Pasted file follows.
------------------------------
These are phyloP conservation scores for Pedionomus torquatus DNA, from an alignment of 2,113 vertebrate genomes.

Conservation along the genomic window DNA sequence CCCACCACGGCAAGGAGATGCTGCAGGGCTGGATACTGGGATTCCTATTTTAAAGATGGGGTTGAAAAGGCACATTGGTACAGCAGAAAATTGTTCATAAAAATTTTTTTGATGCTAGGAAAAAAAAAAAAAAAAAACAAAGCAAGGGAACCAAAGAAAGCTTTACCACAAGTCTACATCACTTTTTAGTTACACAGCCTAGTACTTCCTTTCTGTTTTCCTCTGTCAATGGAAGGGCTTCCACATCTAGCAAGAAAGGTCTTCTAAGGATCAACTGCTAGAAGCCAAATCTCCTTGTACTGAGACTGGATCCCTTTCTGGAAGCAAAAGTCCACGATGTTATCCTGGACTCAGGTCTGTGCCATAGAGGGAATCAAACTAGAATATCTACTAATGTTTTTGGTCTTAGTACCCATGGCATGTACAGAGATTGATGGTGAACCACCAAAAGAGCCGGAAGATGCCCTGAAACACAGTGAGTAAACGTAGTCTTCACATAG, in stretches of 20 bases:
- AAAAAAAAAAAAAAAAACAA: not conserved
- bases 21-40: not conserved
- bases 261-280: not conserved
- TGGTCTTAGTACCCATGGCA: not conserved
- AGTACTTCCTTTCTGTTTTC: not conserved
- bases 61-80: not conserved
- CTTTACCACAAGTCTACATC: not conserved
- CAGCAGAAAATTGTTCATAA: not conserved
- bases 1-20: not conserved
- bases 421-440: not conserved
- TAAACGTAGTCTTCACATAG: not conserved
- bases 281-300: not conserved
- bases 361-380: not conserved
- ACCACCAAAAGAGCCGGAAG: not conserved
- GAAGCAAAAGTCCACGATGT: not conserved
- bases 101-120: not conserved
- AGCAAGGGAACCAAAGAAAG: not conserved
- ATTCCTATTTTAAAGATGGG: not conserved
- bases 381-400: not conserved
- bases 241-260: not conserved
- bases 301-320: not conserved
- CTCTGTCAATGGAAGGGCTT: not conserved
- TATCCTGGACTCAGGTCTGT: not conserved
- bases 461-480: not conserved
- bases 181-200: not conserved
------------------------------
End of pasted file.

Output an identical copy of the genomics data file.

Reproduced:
These are phyloP conservation scores for Pedionomus torquatus DNA, from an alignment of 2,113 vertebrate genomes.

Conservation along the genomic window DNA sequence CCCACCACGGCAAGGAGATGCTGCAGGGCTGGATACTGGGATTCCTATTTTAAAGATGGGGTTGAAAAGGCACATTGGTACAGCAGAAAATTGTTCATAAAAATTTTTTTGATGCTAGGAAAAAAAAAAAAAAAAAACAAAGCAAGGGAACCAAAGAAAGCTTTACCACAAGTCTACATCACTTTTTAGTTACACAGCCTAGTACTTCCTTTCTGTTTTCCTCTGTCAATGGAAGGGCTTCCACATCTAGCAAGAAAGGTCTTCTAAGGATCAACTGCTAGAAGCCAAATCTCCTTGTACTGAGACTGGATCCCTTTCTGGAAGCAAAAGTCCACGATGTTATCCTGGACTCAGGTCTGTGCCATAGAGGGAATCAAACTAGAATATCTACTAATGTTTTTGGTCTTAGTACCCATGGCATGTACAGAGATTGATGGTGAACCACCAAAAGAGCCGGAAGATGCCCTGAAACACAGTGAGTAAACGTAGTCTTCACATAG, in stretches of 20 bases:
- AAAAAAAAAAAAAAAAACAA: not conserved
- bases 21-40: not conserved
- bases 261-280: not conserved
- TGGTCTTAGTACCCATGGCA: not conserved
- AGTACTTCCTTTCTGTTTTC: not conserved
- bases 61-80: not conserved
- CTTTACCACAAGTCTACATC: not conserved
- CAGCAGAAAATTGTTCATAA: not conserved
- bases 1-20: not conserved
- bases 421-440: not conserved
- TAAACGTAGTCTTCACATAG: not conserved
- bases 281-300: not conserved
- bases 361-380: not conserved
- ACCACCAAAAGAGCCGGAAG: not conserved
- GAAGCAAAAGTCCACGATGT: not conserved
- bases 101-120: not conserved
- AGCAAGGGAACCAAAGAAAG: not conserved
- ATTCCTATTTTAAAGATGGG: not conserved
- bases 381-400: not conserved
- bases 241-260: not conserved
- bases 301-320: not conserved
- CTCTGTCAATGGAAGGGCTT: not conserved
- TATCCTGGACTCAGGTCTGT: not conserved
- bases 461-480: not conserved
- bases 181-200: not conserved